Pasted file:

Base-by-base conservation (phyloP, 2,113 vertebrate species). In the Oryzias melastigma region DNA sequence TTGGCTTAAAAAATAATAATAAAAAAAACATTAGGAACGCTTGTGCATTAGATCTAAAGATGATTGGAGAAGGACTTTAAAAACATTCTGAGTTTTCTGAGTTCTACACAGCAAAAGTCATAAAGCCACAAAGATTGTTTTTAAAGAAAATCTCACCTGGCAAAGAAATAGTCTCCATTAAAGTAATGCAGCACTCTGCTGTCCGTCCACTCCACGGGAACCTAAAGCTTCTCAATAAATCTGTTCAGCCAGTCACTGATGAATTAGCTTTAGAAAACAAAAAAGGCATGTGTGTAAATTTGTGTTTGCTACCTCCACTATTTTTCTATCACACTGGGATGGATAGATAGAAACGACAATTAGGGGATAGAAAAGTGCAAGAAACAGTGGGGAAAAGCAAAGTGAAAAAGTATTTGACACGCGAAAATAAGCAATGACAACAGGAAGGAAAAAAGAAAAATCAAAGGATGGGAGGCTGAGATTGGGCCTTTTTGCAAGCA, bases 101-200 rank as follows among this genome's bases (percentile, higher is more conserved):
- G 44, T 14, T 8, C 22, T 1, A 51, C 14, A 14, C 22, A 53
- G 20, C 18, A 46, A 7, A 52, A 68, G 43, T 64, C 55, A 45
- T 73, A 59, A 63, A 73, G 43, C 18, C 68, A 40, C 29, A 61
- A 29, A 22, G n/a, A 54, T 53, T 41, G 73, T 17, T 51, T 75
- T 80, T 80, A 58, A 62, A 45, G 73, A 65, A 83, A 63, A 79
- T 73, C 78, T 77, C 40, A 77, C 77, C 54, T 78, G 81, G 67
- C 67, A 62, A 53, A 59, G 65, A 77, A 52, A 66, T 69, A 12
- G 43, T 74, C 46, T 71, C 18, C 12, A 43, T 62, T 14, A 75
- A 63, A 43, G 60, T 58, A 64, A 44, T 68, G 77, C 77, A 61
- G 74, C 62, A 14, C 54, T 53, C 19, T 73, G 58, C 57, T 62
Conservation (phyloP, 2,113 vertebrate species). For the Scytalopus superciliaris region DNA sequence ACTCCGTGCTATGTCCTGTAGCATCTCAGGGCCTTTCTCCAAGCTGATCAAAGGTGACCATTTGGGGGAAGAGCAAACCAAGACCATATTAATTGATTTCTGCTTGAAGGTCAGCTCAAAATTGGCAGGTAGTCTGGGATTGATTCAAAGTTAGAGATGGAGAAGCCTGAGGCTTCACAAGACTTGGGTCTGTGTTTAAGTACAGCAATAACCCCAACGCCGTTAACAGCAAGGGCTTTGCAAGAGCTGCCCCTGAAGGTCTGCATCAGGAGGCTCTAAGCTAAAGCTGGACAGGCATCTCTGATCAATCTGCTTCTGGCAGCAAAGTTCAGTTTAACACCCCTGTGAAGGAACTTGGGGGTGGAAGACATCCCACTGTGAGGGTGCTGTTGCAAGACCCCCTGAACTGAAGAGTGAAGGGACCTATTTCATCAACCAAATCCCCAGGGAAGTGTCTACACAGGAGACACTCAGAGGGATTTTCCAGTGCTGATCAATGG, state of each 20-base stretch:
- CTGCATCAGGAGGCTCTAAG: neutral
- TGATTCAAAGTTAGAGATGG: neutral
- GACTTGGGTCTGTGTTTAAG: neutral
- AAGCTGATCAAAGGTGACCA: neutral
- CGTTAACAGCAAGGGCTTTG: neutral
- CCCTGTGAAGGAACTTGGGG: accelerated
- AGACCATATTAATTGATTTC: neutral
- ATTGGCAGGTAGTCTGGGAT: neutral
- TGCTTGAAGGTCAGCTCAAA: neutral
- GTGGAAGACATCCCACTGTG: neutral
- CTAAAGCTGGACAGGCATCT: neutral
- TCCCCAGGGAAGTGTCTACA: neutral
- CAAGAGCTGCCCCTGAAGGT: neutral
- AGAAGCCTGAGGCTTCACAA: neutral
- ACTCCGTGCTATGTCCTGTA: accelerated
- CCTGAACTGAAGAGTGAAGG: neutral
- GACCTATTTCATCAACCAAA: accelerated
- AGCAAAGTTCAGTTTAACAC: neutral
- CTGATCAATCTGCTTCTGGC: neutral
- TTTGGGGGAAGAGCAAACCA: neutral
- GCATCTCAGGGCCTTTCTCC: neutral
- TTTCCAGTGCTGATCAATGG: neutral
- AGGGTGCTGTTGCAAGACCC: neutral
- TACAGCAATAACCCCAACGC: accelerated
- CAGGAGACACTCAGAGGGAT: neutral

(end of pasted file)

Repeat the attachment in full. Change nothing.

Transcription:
Base-by-base conservation (phyloP, 2,113 vertebrate species). In the Oryzias melastigma region DNA sequence TTGGCTTAAAAAATAATAATAAAAAAAACATTAGGAACGCTTGTGCATTAGATCTAAAGATGATTGGAGAAGGACTTTAAAAACATTCTGAGTTTTCTGAGTTCTACACAGCAAAAGTCATAAAGCCACAAAGATTGTTTTTAAAGAAAATCTCACCTGGCAAAGAAATAGTCTCCATTAAAGTAATGCAGCACTCTGCTGTCCGTCCACTCCACGGGAACCTAAAGCTTCTCAATAAATCTGTTCAGCCAGTCACTGATGAATTAGCTTTAGAAAACAAAAAAGGCATGTGTGTAAATTTGTGTTTGCTACCTCCACTATTTTTCTATCACACTGGGATGGATAGATAGAAACGACAATTAGGGGATAGAAAAGTGCAAGAAACAGTGGGGAAAAGCAAAGTGAAAAAGTATTTGACACGCGAAAATAAGCAATGACAACAGGAAGGAAAAAAGAAAAATCAAAGGATGGGAGGCTGAGATTGGGCCTTTTTGCAAGCA, bases 101-200 rank as follows among this genome's bases (percentile, higher is more conserved):
- G 44, T 14, T 8, C 22, T 1, A 51, C 14, A 14, C 22, A 53
- G 20, C 18, A 46, A 7, A 52, A 68, G 43, T 64, C 55, A 45
- T 73, A 59, A 63, A 73, G 43, C 18, C 68, A 40, C 29, A 61
- A 29, A 22, G n/a, A 54, T 53, T 41, G 73, T 17, T 51, T 75
- T 80, T 80, A 58, A 62, A 45, G 73, A 65, A 83, A 63, A 79
- T 73, C 78, T 77, C 40, A 77, C 77, C 54, T 78, G 81, G 67
- C 67, A 62, A 53, A 59, G 65, A 77, A 52, A 66, T 69, A 12
- G 43, T 74, C 46, T 71, C 18, C 12, A 43, T 62, T 14, A 75
- A 63, A 43, G 60, T 58, A 64, A 44, T 68, G 77, C 77, A 61
- G 74, C 62, A 14, C 54, T 53, C 19, T 73, G 58, C 57, T 62
Conservation (phyloP, 2,113 vertebrate species). For the Scytalopus superciliaris region DNA sequence ACTCCGTGCTATGTCCTGTAGCATCTCAGGGCCTTTCTCCAAGCTGATCAAAGGTGACCATTTGGGGGAAGAGCAAACCAAGACCATATTAATTGATTTCTGCTTGAAGGTCAGCTCAAAATTGGCAGGTAGTCTGGGATTGATTCAAAGTTAGAGATGGAGAAGCCTGAGGCTTCACAAGACTTGGGTCTGTGTTTAAGTACAGCAATAACCCCAACGCCGTTAACAGCAAGGGCTTTGCAAGAGCTGCCCCTGAAGGTCTGCATCAGGAGGCTCTAAGCTAAAGCTGGACAGGCATCTCTGATCAATCTGCTTCTGGCAGCAAAGTTCAGTTTAACACCCCTGTGAAGGAACTTGGGGGTGGAAGACATCCCACTGTGAGGGTGCTGTTGCAAGACCCCCTGAACTGAAGAGTGAAGGGACCTATTTCATCAACCAAATCCCCAGGGAAGTGTCTACACAGGAGACACTCAGAGGGATTTTCCAGTGCTGATCAATGG, state of each 20-base stretch:
- CTGCATCAGGAGGCTCTAAG: neutral
- TGATTCAAAGTTAGAGATGG: neutral
- GACTTGGGTCTGTGTTTAAG: neutral
- AAGCTGATCAAAGGTGACCA: neutral
- CGTTAACAGCAAGGGCTTTG: neutral
- CCCTGTGAAGGAACTTGGGG: accelerated
- AGACCATATTAATTGATTTC: neutral
- ATTGGCAGGTAGTCTGGGAT: neutral
- TGCTTGAAGGTCAGCTCAAA: neutral
- GTGGAAGACATCCCACTGTG: neutral
- CTAAAGCTGGACAGGCATCT: neutral
- TCCCCAGGGAAGTGTCTACA: neutral
- CAAGAGCTGCCCCTGAAGGT: neutral
- AGAAGCCTGAGGCTTCACAA: neutral
- ACTCCGTGCTATGTCCTGTA: accelerated
- CCTGAACTGAAGAGTGAAGG: neutral
- GACCTATTTCATCAACCAAA: accelerated
- AGCAAAGTTCAGTTTAACAC: neutral
- CTGATCAATCTGCTTCTGGC: neutral
- TTTGGGGGAAGAGCAAACCA: neutral
- GCATCTCAGGGCCTTTCTCC: neutral
- TTTCCAGTGCTGATCAATGG: neutral
- AGGGTGCTGTTGCAAGACCC: neutral
- TACAGCAATAACCCCAACGC: accelerated
- CAGGAGACACTCAGAGGGAT: neutral